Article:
After rising demands from employees that Frito-Lay raise wages and reduce hours, the company and local union representatives agreed on a two-year contract that included annual pay increases and limited overtime, according to the Topeka-Capital Journal. However, employees rejected the contract, saying that the yearly 2% wage increase (less than 50 cents more an hour for many employees) was too little (via the Kansas News Service). When a previous two-year contract expired at the beginning of this week, the strike began.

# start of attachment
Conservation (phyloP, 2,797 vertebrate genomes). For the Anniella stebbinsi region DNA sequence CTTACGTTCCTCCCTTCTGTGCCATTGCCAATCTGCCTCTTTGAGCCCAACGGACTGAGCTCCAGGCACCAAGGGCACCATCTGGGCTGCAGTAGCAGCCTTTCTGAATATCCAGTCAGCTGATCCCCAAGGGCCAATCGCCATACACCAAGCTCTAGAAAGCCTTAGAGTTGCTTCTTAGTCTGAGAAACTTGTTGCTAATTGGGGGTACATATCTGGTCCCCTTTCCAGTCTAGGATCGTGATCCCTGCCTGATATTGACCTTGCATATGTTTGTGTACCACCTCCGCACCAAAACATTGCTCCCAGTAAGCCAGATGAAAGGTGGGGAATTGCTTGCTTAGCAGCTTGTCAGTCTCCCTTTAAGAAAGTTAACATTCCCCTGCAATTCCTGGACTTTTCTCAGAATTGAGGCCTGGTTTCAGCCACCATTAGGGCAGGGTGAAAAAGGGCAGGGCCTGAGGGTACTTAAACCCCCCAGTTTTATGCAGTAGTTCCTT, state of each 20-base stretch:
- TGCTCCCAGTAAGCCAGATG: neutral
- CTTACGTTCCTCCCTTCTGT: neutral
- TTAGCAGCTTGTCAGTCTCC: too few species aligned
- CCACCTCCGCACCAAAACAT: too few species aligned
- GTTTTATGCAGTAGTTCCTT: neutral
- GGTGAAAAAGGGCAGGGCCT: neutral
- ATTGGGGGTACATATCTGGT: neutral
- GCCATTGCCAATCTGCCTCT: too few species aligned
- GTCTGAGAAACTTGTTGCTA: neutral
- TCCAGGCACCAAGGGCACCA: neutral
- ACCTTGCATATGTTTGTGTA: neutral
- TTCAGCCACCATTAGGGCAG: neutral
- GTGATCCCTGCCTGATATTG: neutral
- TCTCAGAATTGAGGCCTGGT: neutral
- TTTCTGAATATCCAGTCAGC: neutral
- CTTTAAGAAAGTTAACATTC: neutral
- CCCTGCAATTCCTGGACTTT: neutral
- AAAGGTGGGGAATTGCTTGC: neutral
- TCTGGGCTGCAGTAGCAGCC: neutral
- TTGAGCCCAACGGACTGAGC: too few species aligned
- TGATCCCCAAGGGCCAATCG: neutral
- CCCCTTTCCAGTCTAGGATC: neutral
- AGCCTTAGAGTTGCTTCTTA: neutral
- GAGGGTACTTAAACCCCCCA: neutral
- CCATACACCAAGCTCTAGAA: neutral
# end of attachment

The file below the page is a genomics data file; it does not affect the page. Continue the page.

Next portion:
Union representatives warned Frito-Lay that employees would likely turn down the proposal. One employee published an op-ed for the Topeka-Capital Journal describing the plant’s dangerous conditions and “toxic” culture, saying she was “shocked” that the company was “so out of touch” with its employees. Currently, Frito-Lay is “continuing to run the operations” of the Topeka plant — a process that one striker said is difficult since most of the workforce is missing (via the Kansas News Service). “When I started 25 years ago, this was an outstanding place to work,” striker Rodney North told the Topeka-Capital Journal. “I was proud to say I worked at Frito-Lay. Now, I’m ashamed.”